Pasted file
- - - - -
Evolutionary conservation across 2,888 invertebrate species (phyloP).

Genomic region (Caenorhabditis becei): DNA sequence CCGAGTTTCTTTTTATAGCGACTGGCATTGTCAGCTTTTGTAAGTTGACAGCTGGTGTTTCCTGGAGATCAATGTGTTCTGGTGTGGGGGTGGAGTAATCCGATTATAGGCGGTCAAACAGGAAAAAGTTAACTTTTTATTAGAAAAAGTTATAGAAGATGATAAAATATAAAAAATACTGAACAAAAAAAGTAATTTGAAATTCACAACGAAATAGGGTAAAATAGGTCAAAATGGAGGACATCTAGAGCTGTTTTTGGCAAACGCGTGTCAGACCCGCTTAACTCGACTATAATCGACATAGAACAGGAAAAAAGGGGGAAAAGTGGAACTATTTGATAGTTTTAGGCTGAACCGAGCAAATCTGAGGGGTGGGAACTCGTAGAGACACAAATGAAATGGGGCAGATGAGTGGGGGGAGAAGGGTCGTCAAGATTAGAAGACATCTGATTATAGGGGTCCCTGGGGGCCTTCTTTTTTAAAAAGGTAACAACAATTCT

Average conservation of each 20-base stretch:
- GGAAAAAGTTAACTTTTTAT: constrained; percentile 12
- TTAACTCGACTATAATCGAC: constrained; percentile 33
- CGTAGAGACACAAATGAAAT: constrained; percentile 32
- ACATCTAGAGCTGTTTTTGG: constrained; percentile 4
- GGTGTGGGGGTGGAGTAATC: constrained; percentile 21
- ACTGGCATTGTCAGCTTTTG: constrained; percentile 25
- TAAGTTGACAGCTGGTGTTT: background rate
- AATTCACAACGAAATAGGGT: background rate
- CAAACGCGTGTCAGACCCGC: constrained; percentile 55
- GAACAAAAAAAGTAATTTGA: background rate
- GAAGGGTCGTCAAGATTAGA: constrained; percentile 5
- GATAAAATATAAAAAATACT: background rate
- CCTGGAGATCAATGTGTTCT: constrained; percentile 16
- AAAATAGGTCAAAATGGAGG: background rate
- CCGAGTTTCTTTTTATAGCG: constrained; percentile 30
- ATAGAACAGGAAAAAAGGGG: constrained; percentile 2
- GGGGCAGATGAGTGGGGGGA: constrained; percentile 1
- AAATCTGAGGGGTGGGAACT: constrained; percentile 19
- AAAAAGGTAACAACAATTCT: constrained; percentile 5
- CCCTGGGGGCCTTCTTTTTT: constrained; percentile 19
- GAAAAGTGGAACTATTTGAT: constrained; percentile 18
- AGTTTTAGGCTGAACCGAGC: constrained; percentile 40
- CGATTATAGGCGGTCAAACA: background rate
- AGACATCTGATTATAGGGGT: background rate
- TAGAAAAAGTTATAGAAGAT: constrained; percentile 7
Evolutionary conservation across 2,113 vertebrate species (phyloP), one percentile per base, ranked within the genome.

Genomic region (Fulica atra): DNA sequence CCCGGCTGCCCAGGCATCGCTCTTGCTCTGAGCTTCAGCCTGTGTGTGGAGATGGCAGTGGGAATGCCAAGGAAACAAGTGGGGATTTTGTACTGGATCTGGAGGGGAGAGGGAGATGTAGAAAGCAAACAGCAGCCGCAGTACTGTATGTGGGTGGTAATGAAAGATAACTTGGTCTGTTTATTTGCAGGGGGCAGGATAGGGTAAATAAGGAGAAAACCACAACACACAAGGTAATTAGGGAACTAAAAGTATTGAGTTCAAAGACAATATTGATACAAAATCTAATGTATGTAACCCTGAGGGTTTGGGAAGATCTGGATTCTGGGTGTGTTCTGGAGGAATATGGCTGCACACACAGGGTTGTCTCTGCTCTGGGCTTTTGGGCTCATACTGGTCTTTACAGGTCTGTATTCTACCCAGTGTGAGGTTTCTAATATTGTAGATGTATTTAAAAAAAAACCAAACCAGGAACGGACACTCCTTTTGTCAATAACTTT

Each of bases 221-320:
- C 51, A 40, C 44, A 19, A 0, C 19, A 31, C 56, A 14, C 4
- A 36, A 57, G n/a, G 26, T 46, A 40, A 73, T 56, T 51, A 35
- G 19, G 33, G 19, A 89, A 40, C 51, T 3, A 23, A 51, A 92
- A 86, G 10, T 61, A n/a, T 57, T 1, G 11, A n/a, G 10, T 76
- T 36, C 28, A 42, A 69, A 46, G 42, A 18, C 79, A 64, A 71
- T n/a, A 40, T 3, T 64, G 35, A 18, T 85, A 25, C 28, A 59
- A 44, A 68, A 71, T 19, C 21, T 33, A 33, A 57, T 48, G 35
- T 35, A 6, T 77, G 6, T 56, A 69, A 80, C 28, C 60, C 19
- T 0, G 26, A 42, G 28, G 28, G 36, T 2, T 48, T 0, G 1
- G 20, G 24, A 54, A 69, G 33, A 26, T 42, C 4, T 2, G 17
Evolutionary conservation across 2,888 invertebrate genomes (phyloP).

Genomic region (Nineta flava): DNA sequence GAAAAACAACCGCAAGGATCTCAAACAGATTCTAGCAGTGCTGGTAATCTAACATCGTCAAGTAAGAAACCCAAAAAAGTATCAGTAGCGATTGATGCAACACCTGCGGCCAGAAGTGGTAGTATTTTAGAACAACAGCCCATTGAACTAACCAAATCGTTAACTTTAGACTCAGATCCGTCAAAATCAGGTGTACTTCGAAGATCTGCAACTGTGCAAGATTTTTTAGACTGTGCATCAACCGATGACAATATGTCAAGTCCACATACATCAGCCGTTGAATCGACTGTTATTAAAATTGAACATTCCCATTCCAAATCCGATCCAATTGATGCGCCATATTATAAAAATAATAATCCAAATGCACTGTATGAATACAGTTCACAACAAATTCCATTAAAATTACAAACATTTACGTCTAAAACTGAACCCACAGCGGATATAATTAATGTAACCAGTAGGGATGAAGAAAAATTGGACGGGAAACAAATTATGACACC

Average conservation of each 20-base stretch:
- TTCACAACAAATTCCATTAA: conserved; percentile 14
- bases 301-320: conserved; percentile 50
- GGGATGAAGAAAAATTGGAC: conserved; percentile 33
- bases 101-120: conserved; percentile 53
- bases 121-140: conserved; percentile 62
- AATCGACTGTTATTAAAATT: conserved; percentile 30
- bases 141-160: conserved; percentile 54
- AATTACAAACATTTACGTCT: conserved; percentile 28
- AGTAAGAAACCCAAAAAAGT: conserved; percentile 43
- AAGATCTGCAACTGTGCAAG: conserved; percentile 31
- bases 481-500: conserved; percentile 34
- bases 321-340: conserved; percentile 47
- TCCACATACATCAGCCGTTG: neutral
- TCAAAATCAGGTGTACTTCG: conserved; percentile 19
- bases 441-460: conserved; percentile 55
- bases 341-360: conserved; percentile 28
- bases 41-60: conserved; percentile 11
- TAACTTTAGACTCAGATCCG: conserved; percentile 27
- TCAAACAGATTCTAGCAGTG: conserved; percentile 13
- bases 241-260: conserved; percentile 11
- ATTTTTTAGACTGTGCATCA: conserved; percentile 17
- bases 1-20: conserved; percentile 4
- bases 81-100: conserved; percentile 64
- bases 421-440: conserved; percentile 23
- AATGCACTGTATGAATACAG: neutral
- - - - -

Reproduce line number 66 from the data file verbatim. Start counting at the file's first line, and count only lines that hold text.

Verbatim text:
- bases 1-20: conserved; percentile 4